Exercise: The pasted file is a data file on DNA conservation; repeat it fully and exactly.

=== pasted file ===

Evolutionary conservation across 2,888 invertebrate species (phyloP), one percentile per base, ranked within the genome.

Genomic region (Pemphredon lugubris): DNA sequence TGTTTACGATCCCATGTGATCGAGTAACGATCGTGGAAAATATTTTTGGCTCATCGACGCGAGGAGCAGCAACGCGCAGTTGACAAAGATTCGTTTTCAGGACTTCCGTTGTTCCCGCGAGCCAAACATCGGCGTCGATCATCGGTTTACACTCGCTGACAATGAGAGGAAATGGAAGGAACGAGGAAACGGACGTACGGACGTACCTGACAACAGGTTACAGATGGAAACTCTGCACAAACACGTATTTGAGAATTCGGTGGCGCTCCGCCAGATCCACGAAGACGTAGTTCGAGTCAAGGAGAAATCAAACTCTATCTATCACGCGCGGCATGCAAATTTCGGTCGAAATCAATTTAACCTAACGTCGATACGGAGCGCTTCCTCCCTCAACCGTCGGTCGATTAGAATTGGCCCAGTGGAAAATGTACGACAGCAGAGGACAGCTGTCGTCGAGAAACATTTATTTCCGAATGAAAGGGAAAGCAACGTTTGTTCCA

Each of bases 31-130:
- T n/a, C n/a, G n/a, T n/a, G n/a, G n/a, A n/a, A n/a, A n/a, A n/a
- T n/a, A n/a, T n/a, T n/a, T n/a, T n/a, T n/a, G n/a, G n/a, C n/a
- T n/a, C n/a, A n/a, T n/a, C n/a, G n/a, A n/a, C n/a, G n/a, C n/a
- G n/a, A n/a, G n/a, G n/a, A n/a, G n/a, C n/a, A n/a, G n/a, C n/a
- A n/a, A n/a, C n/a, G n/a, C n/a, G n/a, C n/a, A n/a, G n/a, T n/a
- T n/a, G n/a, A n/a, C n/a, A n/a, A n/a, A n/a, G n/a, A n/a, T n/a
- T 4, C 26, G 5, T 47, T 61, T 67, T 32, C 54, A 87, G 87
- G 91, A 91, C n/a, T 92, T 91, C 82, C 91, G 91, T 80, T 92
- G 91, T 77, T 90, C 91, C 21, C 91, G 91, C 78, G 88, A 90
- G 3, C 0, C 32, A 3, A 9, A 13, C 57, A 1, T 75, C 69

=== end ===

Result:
Evolutionary conservation across 2,888 invertebrate species (phyloP), one percentile per base, ranked within the genome.

Genomic region (Pemphredon lugubris): DNA sequence TGTTTACGATCCCATGTGATCGAGTAACGATCGTGGAAAATATTTTTGGCTCATCGACGCGAGGAGCAGCAACGCGCAGTTGACAAAGATTCGTTTTCAGGACTTCCGTTGTTCCCGCGAGCCAAACATCGGCGTCGATCATCGGTTTACACTCGCTGACAATGAGAGGAAATGGAAGGAACGAGGAAACGGACGTACGGACGTACCTGACAACAGGTTACAGATGGAAACTCTGCACAAACACGTATTTGAGAATTCGGTGGCGCTCCGCCAGATCCACGAAGACGTAGTTCGAGTCAAGGAGAAATCAAACTCTATCTATCACGCGCGGCATGCAAATTTCGGTCGAAATCAATTTAACCTAACGTCGATACGGAGCGCTTCCTCCCTCAACCGTCGGTCGATTAGAATTGGCCCAGTGGAAAATGTACGACAGCAGAGGACAGCTGTCGTCGAGAAACATTTATTTCCGAATGAAAGGGAAAGCAACGTTTGTTCCA

Each of bases 31-130:
- T n/a, C n/a, G n/a, T n/a, G n/a, G n/a, A n/a, A n/a, A n/a, A n/a
- T n/a, A n/a, T n/a, T n/a, T n/a, T n/a, T n/a, G n/a, G n/a, C n/a
- T n/a, C n/a, A n/a, T n/a, C n/a, G n/a, A n/a, C n/a, G n/a, C n/a
- G n/a, A n/a, G n/a, G n/a, A n/a, G n/a, C n/a, A n/a, G n/a, C n/a
- A n/a, A n/a, C n/a, G n/a, C n/a, G n/a, C n/a, A n/a, G n/a, T n/a
- T n/a, G n/a, A n/a, C n/a, A n/a, A n/a, A n/a, G n/a, A n/a, T n/a
- T 4, C 26, G 5, T 47, T 61, T 67, T 32, C 54, A 87, G 87
- G 91, A 91, C n/a, T 92, T 91, C 82, C 91, G 91, T 80, T 92
- G 91, T 77, T 90, C 91, C 21, C 91, G 91, C 78, G 88, A 90
- G 3, C 0, C 32, A 3, A 9, A 13, C 57, A 1, T 75, C 69